i. NLRC, under the Labor Code
Hierarchy of courts: must file w/ CA first, otw. SC shall dismiss14
ii. Civil Service Commission (CSC)
iii. Quasi-judicial agencies
iv. RTCs & other lower courts (must also file w/ CA first)
- Petitions for issuance of writ of kalikasan (A.M. No. 09-6-8-SC)
(b) W/ CA & RTC: petitions for –
- Habeas corpus & quo warranto
- Certiorari, prohibition, & mandamus vs. lower courts/other bodies
(c) W/ CA, Sandiganbayan, & RTC: petitions for –
- Amparo
- Habeas data, where the action involves public data or gov’t office
(d) W/ RTC: actions affecting ambassadors/other public ministers & consuls
APPELLATE
1. Petitions for review on certiorari vs. –

12 Latin, “first among equals.”


13 See CJ (Ret.) Panganiban, Artemio V., “Wanted: new chief justice.” Philippine Daily Inquirer, 16 June 2012.
http://opinion.inquirer.net/30785/wanted-new-chief-justice, last accessed 11 July 2018.
14 St. Martin Funeral Home v. NLRC, 295 SCRA 494 (1998).

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(a) CA
(b) CTA en banc
(c) Sandiganbayan
(d) RTC in cases –
- Where no question of fact is involved & the case is one involving the:
i. Constitutionality/validity of a treaty, int’l/executive agreement, law,
PD, proclamation, order, instruction, ordinance, or regulation
ii. Legality of taxes/imposts/assessments/tolls; penalties rel. thereto
iii. Jurisdiction of the lower court (i.e. being put at issue)
- Where only errors or questions of law are involved
2. Special civil action of certiorari filed w/in 30 days vs. COMELEC/COA
CRIMINAL JURISDICTION
ORIGINAL
1. Exclusive: petitions for certiorari, prohibition, and mandamus against the CA
and the Sandiganbayan
2. Concurrent:
(a) W/ CA: petitions for certiorari, prohibition, and mandamus against RTCs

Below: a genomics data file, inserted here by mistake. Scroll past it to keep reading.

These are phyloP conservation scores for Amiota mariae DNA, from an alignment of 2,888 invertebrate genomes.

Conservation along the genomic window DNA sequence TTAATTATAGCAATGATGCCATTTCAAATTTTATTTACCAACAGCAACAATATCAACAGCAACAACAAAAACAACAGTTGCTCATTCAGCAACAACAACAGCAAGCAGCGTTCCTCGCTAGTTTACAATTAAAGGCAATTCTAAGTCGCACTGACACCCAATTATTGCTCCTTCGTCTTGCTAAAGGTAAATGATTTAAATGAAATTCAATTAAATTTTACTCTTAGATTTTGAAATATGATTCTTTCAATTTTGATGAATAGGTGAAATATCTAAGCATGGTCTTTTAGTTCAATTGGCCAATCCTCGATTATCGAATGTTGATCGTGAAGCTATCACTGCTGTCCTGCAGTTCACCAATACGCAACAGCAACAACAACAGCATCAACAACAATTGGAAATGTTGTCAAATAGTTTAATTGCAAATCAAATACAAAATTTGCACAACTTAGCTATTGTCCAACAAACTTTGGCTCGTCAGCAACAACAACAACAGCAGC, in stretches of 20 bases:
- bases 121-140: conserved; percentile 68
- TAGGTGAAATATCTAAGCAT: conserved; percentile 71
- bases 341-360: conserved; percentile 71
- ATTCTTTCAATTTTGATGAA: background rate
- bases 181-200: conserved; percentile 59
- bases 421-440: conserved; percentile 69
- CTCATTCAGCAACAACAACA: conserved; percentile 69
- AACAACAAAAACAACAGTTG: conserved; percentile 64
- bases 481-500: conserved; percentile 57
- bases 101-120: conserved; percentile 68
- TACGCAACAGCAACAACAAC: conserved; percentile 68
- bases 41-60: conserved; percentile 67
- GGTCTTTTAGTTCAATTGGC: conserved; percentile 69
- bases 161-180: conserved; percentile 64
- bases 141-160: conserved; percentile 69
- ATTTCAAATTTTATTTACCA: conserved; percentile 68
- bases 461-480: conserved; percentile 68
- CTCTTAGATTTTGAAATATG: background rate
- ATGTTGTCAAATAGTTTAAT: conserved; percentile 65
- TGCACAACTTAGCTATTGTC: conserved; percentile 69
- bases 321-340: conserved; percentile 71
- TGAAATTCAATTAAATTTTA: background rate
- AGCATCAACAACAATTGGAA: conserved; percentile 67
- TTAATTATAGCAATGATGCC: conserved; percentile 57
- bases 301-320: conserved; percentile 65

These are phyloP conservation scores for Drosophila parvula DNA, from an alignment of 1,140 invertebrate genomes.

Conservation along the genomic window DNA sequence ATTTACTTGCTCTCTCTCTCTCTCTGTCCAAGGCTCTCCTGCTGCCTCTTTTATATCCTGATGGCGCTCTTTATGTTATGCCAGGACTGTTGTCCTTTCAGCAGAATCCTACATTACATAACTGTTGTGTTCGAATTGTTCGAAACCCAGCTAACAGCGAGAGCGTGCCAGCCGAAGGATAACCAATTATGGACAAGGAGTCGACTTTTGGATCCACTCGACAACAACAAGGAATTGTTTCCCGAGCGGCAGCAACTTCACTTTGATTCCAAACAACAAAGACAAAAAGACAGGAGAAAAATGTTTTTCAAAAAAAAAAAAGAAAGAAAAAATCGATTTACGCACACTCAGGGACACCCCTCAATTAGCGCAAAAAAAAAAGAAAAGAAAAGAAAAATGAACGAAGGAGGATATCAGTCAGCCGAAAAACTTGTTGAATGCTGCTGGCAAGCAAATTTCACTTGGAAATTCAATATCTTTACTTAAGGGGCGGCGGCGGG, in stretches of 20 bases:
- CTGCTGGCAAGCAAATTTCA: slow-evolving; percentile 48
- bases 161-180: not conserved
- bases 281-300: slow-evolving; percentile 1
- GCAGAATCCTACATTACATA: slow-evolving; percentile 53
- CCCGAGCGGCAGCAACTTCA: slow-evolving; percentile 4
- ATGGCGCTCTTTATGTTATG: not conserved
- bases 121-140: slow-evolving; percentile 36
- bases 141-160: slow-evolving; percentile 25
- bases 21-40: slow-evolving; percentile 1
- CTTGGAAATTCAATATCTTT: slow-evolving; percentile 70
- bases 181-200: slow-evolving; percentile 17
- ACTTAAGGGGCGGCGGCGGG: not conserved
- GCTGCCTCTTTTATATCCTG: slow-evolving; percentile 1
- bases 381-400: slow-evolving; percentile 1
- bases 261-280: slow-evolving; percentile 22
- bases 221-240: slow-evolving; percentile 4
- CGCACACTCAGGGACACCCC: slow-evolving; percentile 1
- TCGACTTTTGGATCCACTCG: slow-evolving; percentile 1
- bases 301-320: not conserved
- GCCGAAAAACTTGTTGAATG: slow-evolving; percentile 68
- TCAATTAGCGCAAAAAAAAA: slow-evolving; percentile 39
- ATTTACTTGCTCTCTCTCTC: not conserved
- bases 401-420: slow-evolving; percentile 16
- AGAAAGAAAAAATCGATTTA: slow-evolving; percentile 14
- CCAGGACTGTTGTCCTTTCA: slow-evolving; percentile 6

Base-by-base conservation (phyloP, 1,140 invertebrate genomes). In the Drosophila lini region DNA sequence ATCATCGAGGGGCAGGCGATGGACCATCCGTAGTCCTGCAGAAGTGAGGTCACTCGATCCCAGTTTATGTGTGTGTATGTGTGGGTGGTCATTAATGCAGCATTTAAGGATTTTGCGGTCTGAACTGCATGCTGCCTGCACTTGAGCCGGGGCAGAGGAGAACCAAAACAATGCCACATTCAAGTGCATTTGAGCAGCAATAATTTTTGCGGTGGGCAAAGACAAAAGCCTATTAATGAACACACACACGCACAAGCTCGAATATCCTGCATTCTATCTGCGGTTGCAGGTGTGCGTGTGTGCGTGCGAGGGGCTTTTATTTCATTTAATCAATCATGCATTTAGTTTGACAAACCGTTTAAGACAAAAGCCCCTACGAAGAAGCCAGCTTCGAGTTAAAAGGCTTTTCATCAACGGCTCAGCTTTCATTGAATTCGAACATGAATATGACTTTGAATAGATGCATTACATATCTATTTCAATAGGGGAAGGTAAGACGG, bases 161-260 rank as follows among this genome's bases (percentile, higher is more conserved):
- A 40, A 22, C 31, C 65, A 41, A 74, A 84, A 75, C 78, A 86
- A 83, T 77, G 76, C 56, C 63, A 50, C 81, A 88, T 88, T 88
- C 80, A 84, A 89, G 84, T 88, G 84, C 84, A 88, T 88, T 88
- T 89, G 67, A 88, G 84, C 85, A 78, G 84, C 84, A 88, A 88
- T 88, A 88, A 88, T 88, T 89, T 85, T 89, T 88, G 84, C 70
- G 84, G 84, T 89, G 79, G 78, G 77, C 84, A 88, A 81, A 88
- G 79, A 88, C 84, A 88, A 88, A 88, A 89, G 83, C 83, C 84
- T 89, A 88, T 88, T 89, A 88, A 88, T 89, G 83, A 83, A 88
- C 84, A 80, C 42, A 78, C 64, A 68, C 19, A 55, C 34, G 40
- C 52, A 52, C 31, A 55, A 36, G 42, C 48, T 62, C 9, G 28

(b) W/ CA & RTC: certiorari, prohibition, and mandamus against lower courts
(c) W/ Sandiganbayan: petitions for mandamus, prohibition, certiorari,
habeas corpus, injunctions, and ancillary writs in aid of its appellate
jurisdiction & over petitions of similar nature, including quo warranto
arising or that may arise in cases filed/under EOs 1, 2, 14, & 14-A, s. 1986
EXCLUSIVE APPELLATE
1. By appeal:
(a) From the RTCs in all criminal cases involving offenses for which the
penalty is reclusion perpetua or life imprisonment, and those involving
other offenses which, although not so punished, arose out of the same
occurrence of which may have been committed by the accused on the
same occasion
(b) Automatic review in criminal cases where the death penalty is imposed
2. By petition for review on certiorari:
(a) From the CA
(b) From the Sandiganbayan
(c) From the RTCs where only an error or question of law is involved

B. COURT OF APPEALS

The Court of Appeals (CA) is the Philippines’ second-highest court,


consisting of 1 Presiding Justice – currently Presiding Justice Romeo F. Barza –
and 68 Associate Justices.

The CA was established by virtue of Batas Pambansa (B.P.) Blg. 129, the
Judiciary Reorganization Act of 1980; as such, it is the first among Art. VIII, Sec.
1’s “such other courts as may be created by law.”

The CA sits in Division, with 3 members each, and only sits en banc for